There were once seven tracking stations dotted across Australia that supported both human and robotic missions.


Tracking Stations Down Under

Island Lagoon - South Australia
Island Lagoon was the first deep space station to be established outside the United States. The Australian government was already working at this site with the government of the United Kingdom on rocket and satellite research. It began as a trailer installation in 1957. The Island Lagoon site at Woomera (Deep Space Station 41) was established in August 1960. By the 1960s the station was installed in permanent buildings and was a major unit in the network. The station was operated by the Australian Department of Supply and provided support for missions until the 22nd of December 1972.

Muchea - Western Australia
Muchea was opened in 1960 for Project Mercury, phase one of the American goal of landing a person on the Moon. A small plaque installed in the place occupied by the communications technicians console reads: ‘this plaque is to mark the spot where an Australian first spoke to a space traveller.’ The Australian was Gerry O’Connor, communications technician at Muchea, and the space traveller was astronaut John Glenn aboard Friendship 7. The station was closed in 1964.

Carnarvon - Western Australia
Carnarvon was built in 1963 for the Gemini Program. Replacing Muchea, the much larger complex used some of the equipment utilised for Project Mercury. The station was closed in 1974.

Cooby Creek - Queensland
Cooby Creek 22.5 km north of Toowoomba, was built in 1966 to support the Application Technology Satellite Program. The station was closed in 1970.

Honeysuckle Creek - Australian Capital Territory
The Honeysuckle Creek Tracking Station was built for the Apollo manned missions to the Moon. It played an integral role in the Apollo 11 mission, providing the first historic pictures of man walking on the Moon, Monday, 21st July 1969. Apart from the telecast for television, Honeysuckle Creek had voice and telemetry contact with the lunar module. In 1974 at the conclusion of the Skylab and Manned Space Flight activities, Honeysuckle Creek joined the DSN as Deep Space Station 44. When the site closed in December 1981, the 26-metre antenna was relocated to Tidbinbilla and renamed Deep Space Station 46 where it is used for spacecraft positioned close to the Earth.
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Honeysuckle Creek website

Orroral Valley - Australian Capital Territory
Orroral Valley was used to support Earth orbiting satellites as part of NASA’s Spacecraft Tracking and Data Acquisition Network (STADAN). The construction of the complex was completed in May 1965. The station supported the cooperative USA-USSR Apollo/Soyuz project in 1975 when American astronauts and Soviet cosmonauts linked vehicles in Earth’s orbit and carried out joint experiments in space. In December 1985, the station was closed as part of a consolidation of NASA facilities in Australia. Today much of the work of Orroral Valley and Honeysuckle Creek is handled by the Tracking and Data Relay Satellite system (TDRS).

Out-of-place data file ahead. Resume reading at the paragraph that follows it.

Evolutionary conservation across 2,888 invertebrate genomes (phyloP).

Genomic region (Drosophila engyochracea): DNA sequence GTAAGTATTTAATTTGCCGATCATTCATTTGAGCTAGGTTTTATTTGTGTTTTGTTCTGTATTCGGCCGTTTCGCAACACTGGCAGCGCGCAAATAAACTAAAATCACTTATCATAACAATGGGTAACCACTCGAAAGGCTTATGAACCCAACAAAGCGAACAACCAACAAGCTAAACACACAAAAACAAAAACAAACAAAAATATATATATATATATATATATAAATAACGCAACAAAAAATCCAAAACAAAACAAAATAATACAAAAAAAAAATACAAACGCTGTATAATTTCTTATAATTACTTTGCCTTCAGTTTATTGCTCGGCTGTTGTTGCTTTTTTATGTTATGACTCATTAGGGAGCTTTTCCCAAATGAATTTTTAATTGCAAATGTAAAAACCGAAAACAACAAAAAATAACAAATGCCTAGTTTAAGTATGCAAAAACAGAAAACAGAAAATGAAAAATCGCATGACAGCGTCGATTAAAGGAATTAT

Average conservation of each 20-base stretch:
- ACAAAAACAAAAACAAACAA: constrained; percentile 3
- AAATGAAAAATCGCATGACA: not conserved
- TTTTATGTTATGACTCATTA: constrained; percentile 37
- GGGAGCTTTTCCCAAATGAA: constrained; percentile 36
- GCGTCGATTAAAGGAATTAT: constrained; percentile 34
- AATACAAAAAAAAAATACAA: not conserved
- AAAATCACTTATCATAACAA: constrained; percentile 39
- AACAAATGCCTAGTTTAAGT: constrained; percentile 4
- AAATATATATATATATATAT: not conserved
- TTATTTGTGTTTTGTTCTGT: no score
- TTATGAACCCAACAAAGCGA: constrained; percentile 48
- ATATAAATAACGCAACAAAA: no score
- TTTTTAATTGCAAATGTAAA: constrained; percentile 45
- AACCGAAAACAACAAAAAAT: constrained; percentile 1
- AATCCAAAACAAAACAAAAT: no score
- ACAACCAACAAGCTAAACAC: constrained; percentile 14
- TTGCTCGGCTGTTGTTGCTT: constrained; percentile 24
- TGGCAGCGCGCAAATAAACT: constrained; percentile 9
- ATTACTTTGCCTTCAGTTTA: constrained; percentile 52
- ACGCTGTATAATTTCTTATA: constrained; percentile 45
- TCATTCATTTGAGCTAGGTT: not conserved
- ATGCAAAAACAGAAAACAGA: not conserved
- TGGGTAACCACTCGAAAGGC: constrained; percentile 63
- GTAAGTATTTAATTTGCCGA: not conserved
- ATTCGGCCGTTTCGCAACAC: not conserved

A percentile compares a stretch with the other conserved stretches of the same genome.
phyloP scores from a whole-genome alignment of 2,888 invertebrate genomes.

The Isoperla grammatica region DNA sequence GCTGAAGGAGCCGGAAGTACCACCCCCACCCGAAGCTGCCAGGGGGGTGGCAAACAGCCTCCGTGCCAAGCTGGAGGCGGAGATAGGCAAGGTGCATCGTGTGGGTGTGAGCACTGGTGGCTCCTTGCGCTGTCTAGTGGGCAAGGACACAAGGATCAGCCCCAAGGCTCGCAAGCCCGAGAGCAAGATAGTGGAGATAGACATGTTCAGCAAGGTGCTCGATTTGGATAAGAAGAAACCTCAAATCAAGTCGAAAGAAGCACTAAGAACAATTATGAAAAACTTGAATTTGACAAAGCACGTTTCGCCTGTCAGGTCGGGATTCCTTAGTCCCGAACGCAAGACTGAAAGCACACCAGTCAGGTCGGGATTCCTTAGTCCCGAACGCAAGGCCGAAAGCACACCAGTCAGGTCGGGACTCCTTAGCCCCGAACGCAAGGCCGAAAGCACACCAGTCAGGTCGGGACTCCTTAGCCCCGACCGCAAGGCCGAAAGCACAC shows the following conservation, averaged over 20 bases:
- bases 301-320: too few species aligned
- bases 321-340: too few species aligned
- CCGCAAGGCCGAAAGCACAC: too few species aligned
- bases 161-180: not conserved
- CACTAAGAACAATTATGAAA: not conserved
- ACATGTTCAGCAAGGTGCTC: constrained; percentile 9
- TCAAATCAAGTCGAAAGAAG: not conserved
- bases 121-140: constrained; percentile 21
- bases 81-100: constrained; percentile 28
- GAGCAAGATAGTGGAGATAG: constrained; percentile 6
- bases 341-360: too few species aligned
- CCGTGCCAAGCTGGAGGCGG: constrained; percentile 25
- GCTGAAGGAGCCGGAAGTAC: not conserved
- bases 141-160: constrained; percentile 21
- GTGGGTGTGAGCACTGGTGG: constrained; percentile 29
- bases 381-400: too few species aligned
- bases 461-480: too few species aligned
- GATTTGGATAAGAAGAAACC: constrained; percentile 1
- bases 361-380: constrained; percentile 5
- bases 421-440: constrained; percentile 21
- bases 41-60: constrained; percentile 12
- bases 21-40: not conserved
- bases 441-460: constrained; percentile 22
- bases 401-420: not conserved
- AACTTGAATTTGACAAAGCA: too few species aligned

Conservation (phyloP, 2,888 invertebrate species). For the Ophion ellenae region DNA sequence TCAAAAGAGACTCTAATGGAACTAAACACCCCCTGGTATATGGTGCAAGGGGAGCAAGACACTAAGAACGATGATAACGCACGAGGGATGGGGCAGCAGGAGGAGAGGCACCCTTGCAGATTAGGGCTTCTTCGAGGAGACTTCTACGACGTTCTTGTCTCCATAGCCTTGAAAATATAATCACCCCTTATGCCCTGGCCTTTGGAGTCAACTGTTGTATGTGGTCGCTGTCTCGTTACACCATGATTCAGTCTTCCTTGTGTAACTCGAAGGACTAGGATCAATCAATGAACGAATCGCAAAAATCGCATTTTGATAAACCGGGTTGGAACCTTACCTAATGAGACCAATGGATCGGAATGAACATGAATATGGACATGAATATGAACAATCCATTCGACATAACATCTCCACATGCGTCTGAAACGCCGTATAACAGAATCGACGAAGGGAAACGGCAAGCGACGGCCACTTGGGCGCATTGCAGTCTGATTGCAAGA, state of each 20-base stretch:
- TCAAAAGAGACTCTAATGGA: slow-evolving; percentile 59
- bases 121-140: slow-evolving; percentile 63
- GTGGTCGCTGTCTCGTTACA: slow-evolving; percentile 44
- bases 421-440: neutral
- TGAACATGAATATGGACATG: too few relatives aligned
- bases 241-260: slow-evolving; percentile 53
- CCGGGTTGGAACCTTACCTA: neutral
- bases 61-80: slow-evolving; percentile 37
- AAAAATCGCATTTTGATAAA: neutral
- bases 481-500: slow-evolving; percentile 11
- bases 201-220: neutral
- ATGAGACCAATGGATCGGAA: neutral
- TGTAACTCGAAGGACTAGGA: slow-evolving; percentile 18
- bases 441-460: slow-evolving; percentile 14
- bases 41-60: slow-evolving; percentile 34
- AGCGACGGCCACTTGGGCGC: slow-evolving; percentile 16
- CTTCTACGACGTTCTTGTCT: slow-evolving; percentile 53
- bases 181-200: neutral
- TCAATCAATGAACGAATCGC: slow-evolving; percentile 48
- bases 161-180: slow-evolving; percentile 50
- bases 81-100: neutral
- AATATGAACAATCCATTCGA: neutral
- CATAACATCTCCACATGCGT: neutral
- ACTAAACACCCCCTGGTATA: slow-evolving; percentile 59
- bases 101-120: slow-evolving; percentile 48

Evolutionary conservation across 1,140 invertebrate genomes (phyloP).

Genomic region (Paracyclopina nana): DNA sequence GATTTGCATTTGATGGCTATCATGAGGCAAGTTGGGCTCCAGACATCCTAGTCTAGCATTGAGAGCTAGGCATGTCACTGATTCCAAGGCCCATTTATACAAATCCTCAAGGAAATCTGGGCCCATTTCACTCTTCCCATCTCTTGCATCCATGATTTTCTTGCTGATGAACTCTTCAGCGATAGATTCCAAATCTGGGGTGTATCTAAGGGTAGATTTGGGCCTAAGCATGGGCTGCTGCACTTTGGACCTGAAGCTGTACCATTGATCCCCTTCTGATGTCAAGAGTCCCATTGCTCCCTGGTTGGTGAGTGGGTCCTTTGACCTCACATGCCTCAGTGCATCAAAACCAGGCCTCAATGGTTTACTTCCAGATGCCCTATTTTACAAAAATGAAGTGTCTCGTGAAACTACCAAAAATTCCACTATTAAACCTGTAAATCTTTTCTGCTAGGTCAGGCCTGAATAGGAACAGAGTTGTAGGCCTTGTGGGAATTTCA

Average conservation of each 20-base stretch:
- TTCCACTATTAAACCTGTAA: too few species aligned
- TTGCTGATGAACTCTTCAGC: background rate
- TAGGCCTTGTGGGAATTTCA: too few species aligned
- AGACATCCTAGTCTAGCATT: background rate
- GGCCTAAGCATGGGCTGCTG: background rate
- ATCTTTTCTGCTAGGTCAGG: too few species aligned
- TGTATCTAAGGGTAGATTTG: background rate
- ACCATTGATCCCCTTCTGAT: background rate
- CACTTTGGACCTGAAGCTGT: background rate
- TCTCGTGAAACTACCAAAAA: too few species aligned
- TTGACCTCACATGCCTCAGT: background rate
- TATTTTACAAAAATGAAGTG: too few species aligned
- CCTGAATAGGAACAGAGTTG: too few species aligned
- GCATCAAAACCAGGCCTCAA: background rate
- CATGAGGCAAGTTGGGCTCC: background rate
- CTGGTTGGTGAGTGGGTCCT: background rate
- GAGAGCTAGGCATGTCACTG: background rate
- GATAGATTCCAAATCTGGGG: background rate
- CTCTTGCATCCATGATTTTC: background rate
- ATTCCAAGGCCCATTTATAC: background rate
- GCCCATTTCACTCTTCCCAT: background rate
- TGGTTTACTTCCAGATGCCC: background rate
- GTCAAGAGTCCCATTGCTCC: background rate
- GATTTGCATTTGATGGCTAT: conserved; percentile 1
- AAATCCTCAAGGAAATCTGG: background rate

Tidbinbilla - Australian Capital Territory
Originally known as the Tidbinbilla Deep Space Instrument Facility, the station was developed for communicating with deep space probes and to add support to the early manned missions. Prime Minister, Sir Robert Menzies, officially opened the station on the 19th of March 1965. This complex is the only NASA tracking station still operational in Australia today.


Birth of the DSN
The human fascination with the world around them has prompted the exploration of our planet, from climbing the highest mountains, to plunging the greatest oceans depths. Equally, our fascination with the universe around us has taken humanity from the relatively safe confines of the Earth’s biosphere into the black, unforgiving vacuum of space.

The space race began on the 4th October 1957, when the former Soviet Union launched a rocket carrying a tiny 83.6kg aluminium sphere named Sputnik-1 into Earth orbit. For the first time an object built on Earth was in space - the first artificial satellite.

On 2nd January 1959, the Soviet Union launched the Luna 1 spacecraft, followed on the 3rd of March by the United States with the launch of Pioneer 4. Escaping the Earth’s gravitational pull, they reached the Moon, passing above its surface before eventually going into an orbit around the Sun.

These two craft heralded the advent of interplanetary travel. The scientific community could now seriously begin looking towards the Moon and the planets as objects of exploration.

To accomplish this, a communications network was needed that could receive and transmit information and instructions between the spacecraft and controllers back on Earth.

Early attempts by the US Army to launch robotic spacecraft were supported through a series of ground stations set up in California, Nigeria, and Singapore, that were managed by the Jet Propulsion Laboratory.

In December 1958, JPL was transferred from the US Army to the newly formed NASA, and a decision was made to form a more comprehensive arrangement of receiving stations, the Deep Space Network.

These stations would be responsible for the tracking and relay of information between mission operations centres at JPL and their interplanetary spacecraft.

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